an interview with emma swift

about bob dylan, creating in quarantine, and the problem with big streaming

hey hi hello, and welcome to a special edition of bed crumbs!!

today’s newsletter is not an essay (sorry) but an interview (you’re welcome) with one of my favorite independent artists, emma swift. i followed emma — the only songwriting swift i choose to recognize, thank you! — on twitter sometime around [checks notes] 2015 and have been a huge fan of her music ever since.

one of my favorite types of music is that of the “put a record on, turn off the lights, lie on the floor (cocktail or glass of wine optional), and make yourself sad on purpose” variety, and emma’s spin on the style of old school country greats absolutely fits into that category. her lyrics are emotional and incisive, and every note comes out saturated with heartbreak, disillusionment, and longing. in short: it’s extremely my shit.

emma’s latest release is the stunning blonde on the tracks, a collection of dylan covers filtered through her own unique lens. i’m a huge fan, and hopped on the phone with her last week to talk all about it, which you can read below.

okay thanks sorry love u bye,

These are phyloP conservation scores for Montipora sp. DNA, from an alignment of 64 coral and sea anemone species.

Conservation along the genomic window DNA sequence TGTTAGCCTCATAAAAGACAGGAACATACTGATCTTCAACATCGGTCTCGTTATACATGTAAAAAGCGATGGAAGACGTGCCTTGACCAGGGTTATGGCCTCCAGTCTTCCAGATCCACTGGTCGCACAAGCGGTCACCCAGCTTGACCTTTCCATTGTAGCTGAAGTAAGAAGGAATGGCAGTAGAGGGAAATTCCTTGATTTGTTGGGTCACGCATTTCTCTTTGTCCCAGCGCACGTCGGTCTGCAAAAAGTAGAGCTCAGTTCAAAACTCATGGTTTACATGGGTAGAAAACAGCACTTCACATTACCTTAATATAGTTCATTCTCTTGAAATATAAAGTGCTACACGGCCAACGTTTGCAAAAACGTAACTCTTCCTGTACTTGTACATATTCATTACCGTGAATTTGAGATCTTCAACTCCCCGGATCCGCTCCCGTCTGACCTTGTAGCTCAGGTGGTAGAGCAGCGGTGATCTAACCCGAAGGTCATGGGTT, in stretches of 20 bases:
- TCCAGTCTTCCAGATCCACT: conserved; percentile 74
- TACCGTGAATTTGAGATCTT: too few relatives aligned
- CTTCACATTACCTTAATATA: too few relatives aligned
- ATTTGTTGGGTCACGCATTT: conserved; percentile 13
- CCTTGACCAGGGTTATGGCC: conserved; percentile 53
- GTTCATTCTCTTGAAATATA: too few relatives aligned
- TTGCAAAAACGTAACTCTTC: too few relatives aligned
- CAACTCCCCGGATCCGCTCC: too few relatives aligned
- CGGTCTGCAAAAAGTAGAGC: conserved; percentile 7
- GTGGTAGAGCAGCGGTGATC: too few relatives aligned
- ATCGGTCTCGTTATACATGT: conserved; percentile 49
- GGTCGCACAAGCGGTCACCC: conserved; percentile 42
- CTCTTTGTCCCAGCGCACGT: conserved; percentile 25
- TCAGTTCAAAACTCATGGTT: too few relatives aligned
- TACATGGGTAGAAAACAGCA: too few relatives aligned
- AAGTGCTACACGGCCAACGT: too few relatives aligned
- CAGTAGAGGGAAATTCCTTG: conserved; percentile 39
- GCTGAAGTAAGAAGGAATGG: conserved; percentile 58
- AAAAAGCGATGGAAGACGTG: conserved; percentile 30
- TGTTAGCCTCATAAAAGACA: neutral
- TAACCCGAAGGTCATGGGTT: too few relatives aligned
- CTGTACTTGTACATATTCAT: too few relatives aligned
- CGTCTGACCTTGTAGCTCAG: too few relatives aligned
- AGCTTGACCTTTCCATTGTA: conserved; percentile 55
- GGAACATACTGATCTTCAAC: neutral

carrie


Emma Swift wasn’t really setting out to release a quarantine record when she made Blonde on the Tracks. Actually, she wasn’t really in any hurry to release it at all. Recorded mostly in 2017, the Bob Dylan cover album was primarily meant to be an exercise to work through depression and writer’s block; when Swift’s own songs came back to her, she put it away. 

Two things changed that: The pandemic hit, and Swift needed something to keep her going. “I'm so used to a life where I'm on tour,” she explained from her Nashville home, “that if I didn't put the record out, by now, it would have been the longest period of unemployment that I've ever had in my adult life. So, it's totally been a sanity saver for me.” What’s more, Dylan began releasing new music, most notably “I Contain Multitudes,” inspiring a sense of urgency in Swift to record the first cover of the track — and release the shelved album.